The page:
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Sunday, October 14, 2012

Question about Jiaogulan and Panax Ginseng

A questions submitted on

Questioner: Michaël
Subject: Ginseng, Jiaogulan and saponins?
Date Asked: 2012-10-10 14:53:23
Date Answered: 10/14/12



I have done some reading on the internet on adaptogenic herbs, mainly ginseng 
and jiaogulan.

I read that they shouldn't be taken together, because both herbs can dilute the 
blood and combined it dilutes the blood too much. Is this true?

I read that ginseng should be taken in cycles, like daily for 3 weeks and then 
stop taking it for 2-3 weeks before taking it for another 3 weeks, or that 
people can take it in small moderations for longer periods of time when taking 
it every other day, because otherwise the effects of ginseng won't be noticeable 

According to researchers jiaogulan has roughly 3 times as many saponins as 
ginseng, but when I read up on jiaogulan, a lot of people say that jiaogulan can 
be drunk throughout the day and no need to go on and off jiaogulan every couple 
of weeks like recommended with ginseng.
So I was wondering, how come it is recommended that ginseng should only be taken 
for a certain period of time, but jiaogulan can be taken for as long as people 
like, despite it having many more saponins? Does jiaogulan have very short-term 
effects compared to ginseng? If so, does that mean that in order to have the 
full effect of jiaogulan that it must be consumed throughout the day?

A couple of months ago I purchased ginseng and today I purchased jiaogulan. When 
I brew a tea from the ginseng, I also eat the ginseng I used to brew the tea so 
I don't waste anything.
So, when brewing a tea from jiaogulan, do almost all of the nutrients/saponins 
get into the liquid? Or would I have to eat the jiaogulan to have full benefit 
of it? Or maybe brew it multiple times, and if so, how many times do you 

Sorry for asking so many questions.
Hope to hear a response soon.




For all the details on Adaptogens especially the ones in question, I would say 
read my book.

My book is available on it is called ''Wonder Herbs: A guide to three 
adaptogens" (Xlibris, 2006) and it goes into detail w/ medical literature 
references on all facts on Eleuthero (Siberian Ginseng) and Jiaogulan and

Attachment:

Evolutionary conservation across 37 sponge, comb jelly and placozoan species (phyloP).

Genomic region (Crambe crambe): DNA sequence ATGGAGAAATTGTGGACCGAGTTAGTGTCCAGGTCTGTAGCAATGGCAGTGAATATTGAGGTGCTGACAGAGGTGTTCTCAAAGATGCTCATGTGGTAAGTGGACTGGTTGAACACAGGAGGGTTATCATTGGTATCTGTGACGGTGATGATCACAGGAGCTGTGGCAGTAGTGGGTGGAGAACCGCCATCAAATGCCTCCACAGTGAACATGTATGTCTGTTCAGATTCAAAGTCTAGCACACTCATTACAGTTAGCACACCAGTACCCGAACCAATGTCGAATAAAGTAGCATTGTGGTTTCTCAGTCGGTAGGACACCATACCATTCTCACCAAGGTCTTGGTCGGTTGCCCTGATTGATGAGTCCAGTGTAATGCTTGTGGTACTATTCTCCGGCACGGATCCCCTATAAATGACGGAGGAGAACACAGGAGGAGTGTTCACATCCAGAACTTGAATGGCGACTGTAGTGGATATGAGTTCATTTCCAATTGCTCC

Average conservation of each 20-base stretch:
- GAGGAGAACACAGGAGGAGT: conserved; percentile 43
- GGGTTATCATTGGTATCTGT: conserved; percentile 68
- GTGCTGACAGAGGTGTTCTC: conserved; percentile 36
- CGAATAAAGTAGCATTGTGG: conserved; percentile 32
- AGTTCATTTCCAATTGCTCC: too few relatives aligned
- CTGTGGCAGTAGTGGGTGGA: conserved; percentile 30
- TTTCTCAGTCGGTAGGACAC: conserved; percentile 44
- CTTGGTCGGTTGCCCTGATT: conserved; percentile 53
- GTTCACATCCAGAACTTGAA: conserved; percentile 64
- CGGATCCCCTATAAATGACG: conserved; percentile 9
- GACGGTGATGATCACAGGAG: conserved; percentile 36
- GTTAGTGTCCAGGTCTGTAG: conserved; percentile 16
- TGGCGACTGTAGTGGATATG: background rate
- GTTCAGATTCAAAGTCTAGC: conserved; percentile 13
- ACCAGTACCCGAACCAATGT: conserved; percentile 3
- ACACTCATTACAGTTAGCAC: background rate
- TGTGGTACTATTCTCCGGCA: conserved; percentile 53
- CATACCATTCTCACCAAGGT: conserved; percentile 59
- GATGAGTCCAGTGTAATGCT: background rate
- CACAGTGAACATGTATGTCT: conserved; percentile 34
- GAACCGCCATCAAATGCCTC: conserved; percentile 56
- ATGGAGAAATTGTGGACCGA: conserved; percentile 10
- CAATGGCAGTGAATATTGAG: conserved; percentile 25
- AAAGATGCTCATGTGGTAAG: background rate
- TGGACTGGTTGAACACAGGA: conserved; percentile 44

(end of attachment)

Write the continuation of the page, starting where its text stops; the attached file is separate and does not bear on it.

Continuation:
Rhodiola rosea.

My discussion on Panax is limited, but to answer some of your questions:

Cycling is a theoretical protocol for taking herbals especially for long term.  
There are actually no really good long term studies comparing the use of herbals 
long term indefinitely versus cycling (using one for 3 months and rotating 
through two or more).  Sometimes I recommend this just for variety.  Adaptogens 
are unusual to begin with and we certainly do not fully understand all their 
properties or promises.  Humans do like to make things more complicated then 
they actually are, that said, I do not believe cycling is necessary for safety 
or performance of adaptogens, however, I do recommend it as it has been reported 
by other herbalists.  Research is however, lacking to support to my liking.

When you steep Jiaogulan correctly you are getting a good dose of this herbal, 
however, you will need to drink several glasses a day.  It comes in capsules 
that are standardized which assures you of a correct consistent dose.

Jiaogulan is still a rather obscure herbal in the West.  I think there are less 
untoward effects with this versus Panax Ginseng, and that is why it is my 
choice.  As far as using more than one adaptogen at a time, that is not a 
contraindication, I routinely recommend using 2 or even 3 adaptogens at the same 
time.  Albeit for short bursts of time ... 2 weeks to 3 or 4 months depending on 
the diagnosis and what is trying to be achieved.  It is more of an art than it 
is a science at this point.

Again for more read my book  
or look it up on

In good health,

JP Saleeby, MD

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